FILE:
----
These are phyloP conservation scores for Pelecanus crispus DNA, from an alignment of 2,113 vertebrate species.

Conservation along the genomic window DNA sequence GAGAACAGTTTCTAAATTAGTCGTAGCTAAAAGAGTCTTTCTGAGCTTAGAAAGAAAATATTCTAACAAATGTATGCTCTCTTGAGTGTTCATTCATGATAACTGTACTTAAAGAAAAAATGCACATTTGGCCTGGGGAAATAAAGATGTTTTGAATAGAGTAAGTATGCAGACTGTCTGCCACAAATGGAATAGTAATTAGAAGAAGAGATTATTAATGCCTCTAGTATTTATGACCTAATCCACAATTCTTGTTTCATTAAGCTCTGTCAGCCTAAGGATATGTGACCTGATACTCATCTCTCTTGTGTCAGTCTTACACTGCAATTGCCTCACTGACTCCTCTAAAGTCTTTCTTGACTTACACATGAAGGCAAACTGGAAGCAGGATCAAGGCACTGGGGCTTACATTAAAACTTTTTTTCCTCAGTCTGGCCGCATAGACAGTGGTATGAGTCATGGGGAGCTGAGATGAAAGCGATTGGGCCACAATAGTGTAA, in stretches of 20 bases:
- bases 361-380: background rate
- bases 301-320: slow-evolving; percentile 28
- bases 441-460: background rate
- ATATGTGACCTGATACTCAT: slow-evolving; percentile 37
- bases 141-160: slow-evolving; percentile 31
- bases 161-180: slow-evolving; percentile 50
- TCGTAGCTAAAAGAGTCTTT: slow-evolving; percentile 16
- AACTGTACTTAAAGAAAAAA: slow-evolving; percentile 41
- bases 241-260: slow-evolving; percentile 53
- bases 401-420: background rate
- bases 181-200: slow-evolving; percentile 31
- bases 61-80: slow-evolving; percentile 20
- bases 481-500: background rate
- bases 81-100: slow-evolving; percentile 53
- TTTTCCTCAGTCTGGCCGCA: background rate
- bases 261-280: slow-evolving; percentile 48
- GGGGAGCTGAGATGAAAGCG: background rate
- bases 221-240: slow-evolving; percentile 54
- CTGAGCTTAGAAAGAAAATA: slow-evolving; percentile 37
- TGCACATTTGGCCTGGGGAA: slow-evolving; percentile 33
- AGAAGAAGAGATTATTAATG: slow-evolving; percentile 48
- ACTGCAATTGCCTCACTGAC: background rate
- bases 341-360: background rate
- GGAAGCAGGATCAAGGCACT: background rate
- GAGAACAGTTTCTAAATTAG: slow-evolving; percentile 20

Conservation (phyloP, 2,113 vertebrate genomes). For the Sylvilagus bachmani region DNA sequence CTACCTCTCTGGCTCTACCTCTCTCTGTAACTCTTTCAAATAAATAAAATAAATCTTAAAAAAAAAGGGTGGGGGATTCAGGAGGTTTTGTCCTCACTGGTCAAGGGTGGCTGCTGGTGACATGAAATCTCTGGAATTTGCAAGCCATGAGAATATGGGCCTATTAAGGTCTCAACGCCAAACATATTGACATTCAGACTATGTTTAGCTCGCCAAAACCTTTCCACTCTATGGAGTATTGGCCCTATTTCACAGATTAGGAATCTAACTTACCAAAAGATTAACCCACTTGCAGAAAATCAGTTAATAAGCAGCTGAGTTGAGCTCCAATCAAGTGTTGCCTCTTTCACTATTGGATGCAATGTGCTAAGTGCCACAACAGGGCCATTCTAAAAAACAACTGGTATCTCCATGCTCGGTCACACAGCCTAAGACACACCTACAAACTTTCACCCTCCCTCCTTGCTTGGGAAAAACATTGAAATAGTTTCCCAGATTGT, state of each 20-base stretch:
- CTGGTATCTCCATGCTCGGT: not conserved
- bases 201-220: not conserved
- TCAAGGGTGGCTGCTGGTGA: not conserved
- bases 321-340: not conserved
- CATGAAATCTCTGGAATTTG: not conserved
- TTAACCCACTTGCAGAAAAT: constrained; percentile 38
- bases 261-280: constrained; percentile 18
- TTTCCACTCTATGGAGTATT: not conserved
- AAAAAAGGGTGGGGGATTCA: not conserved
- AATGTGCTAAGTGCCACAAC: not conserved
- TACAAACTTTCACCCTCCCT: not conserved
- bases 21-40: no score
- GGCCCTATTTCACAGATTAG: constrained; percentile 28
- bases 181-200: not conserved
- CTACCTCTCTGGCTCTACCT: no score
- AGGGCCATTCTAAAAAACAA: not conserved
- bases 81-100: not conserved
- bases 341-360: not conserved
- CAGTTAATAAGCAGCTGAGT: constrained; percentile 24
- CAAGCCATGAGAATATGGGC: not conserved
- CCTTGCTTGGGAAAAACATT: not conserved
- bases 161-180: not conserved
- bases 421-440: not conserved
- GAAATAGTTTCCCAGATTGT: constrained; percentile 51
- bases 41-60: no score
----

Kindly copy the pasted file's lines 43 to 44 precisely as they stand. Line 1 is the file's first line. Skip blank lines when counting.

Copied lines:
- CTACCTCTCTGGCTCTACCT: no score
- AGGGCCATTCTAAAAAACAA: not conserved